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Power lunching in Paris
Wimbledon may have its strawberries and cream. But for 15 days every spring, the Roland Garros complex on the edge of the Bois de Boulogne becomes the place to power lunch in Paris.
These days, in this economy, fewer French business executives dare to be caught on television sitting in a box seat and watching tennis balls fly over a net at 4 in the afternoon. But lunch is different. "I have to go to Roland Garros for lunch" signals serious networking and hard work � la fran�aise.
"I'm not proud to admit that some guys come here only to eat, " said Gilbert Ysern, chief executive of the French Tennis Federation. "But our signature is that we can offer you a meal as great as any great restaurant in Paris. You know you'll see and be seen. You'll shake interesting hands and have interesting encounters.
"And the ambience! It's the ambience of spring, of seeing pretty women dressed with flair. "
It's no accident that Roland Garros is the only one of the four Grand Slam tournaments to be played on clay courts, which traditionally have created a higher bounce and a slower game than matches played on hard courts or grass. It is more important here to keep the rallies going with style and panache than to go straight for the kill. Pleasure comes with prolonging, not concluding.
As for the real Roland Garros, he was a record-breaking aviator and inventor who knew how to enjoy himself. On the ground between missions during World War I, he would sip champagne as he played the piano to drown out the sound of bombing raids.
Although never much of a tennis player, he was such a popular hero that France named its international tennis tournament and stadium after him.
And lunch at Roland Garros? Like the royal French courts, there is a hierarchy of who eats where and what. At the very bottom there is American-style fast food for the grand public - the general public. In the middle there are respectable venues like a self-service sit-down restaurant.
But at the top, the very top, there are coveted dining experiences reserved for the chosen few. The Grand Chelem - the Grand Slam - is a group of intimate, temporary tented dining rooms on the fringe of the stadium run by the caterer Len�tre. The rooms spill out onto a deck with a bar, chaise longues and orchids and palm trees.
Here, corporations and private individuals rent rooms or tables for their clients. "All year I'm in nothing but business, and here's my one chance to mix it with pleasure, " said Valêry Safarian, head of the Belgian-Armenian Chamber of Commerce in Brussels, who was hosting 10 guests for lunch and tennis-watching at 700 euros a head or Rs 48, 000 per head.
The fare is rich - a bit too rich for an 85-degree Fahrenheit day in an un-air-conditioned outdoor space: duck layered with foie gras and decorated with asparagus and pickled peach slices;beef fillet with stuffed baby vegetables and an assortment of cheeses.
The prettiest creation was the dessert: a martini-shaped glass with crunchy chocolate "diamonds" on the bottom and layers of dark chocolate, milk chocolate and raspberry mousse that seemed suspended in air. Guy Krenzer, the chef, showed me his trick: he cut a circle of dark chocolate to fit midway down the glass and layered the three mousses on top, finishing them off with a raspberry and a piece of gold leaf.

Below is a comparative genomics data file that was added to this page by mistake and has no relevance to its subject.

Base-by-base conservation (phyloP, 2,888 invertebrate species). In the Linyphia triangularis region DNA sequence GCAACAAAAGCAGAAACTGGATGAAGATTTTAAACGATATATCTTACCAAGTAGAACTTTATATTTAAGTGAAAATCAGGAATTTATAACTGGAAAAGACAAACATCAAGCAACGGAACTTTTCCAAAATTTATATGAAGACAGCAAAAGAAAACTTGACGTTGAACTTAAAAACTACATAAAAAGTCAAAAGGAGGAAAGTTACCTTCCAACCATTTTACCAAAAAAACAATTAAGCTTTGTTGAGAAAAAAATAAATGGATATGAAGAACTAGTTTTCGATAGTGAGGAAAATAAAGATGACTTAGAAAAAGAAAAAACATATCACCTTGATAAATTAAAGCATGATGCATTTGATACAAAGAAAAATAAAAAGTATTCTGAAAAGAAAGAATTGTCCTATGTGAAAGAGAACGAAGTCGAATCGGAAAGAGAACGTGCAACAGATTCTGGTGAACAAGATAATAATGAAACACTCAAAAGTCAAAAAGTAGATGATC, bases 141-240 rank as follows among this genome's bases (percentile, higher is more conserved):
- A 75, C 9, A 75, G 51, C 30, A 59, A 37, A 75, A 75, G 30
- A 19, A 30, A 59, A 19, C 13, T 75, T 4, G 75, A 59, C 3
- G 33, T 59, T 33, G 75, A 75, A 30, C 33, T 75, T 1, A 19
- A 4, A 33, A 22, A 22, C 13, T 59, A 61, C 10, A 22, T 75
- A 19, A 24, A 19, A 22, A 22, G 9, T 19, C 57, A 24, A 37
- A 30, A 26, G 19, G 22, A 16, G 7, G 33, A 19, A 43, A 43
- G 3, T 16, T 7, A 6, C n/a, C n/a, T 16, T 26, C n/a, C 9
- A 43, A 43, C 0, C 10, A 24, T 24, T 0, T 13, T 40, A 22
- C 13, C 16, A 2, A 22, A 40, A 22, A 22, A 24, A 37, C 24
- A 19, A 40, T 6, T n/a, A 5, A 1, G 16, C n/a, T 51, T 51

Dishes are prepared at Len�tre's off-site locations and only finished or heated here.
That robs Len�tre of the cachet of Potel et Chabot, its Roland Garros rival. Potel has been in business for more than 190 years. In 1900, it served 25, 000 meals at a banquet in the Tuileries Garden in honor of the mayors of France. After that, no mission was impossible.
Every season, on the site of a parking lot, Potel builds an ephemeral restaurant complex with a staircase, an elevator and 18 industrial white cube-rooms that stack up to three stories high. Potel boasts a staff of 800, including 250 chefs, who work in six on-site kitchens. Every day, it prepares and serves from 4, 500 to 5, 000 meals at various sites, compared with about 600 for Len�tre.
On the second level of the Village de Roland Garros is where Potel accommodates 19 c orporations, among them Perrier, Peugeot, I. B. M. , Longines and Lacoste, which rent and decorate reception rooms for their best clients. The rooms open out onto a central avenue lined with white petunias and gold and orange marigolds, where clients mingle and sip cocktails.
One level above is an invitation-only restaurant called Club Potel et Chabot. There I was greeted with a flute of pink Champagne and an amuse-bouche of foie gras on long, paper-thin leaf-shaped toast.
Lunch started with ceviche of dorade in an iced sorrel base with tiny bits of crisp green zucchini. Then came Bresse chicken, the king of fowl, in a sauce of pungent vin jaune from the Jura, accompanied by thin layers of potato on one side and a savory cake of finely diced morel mushrooms and chicken on the other. The morels had been reconstituted from dried, because fresh ones, alas, were out of season. A 2010 Laporte Le Grand Rochoy Sancerre (white) and a 2011 David Reynaud Crozes-Hermitage (red) were served.
Every culinary whim was taken as a command. When one guest at my table casually noted that vin jaune has a strange taste on its own but is perfect when married with Comtê cheese, a 2005 Arbois Vin Jaune Stêphane Tissot and thick slices of fruity 18-month-old Comtê suddenly appeared.
Diners can't buy just lunch. The French federation sells a one-day package with a ticket to the open, a Potel lunch and a souvenir gift for 480 to 3, 000 euros, depending on the category of ticket and the day of play.
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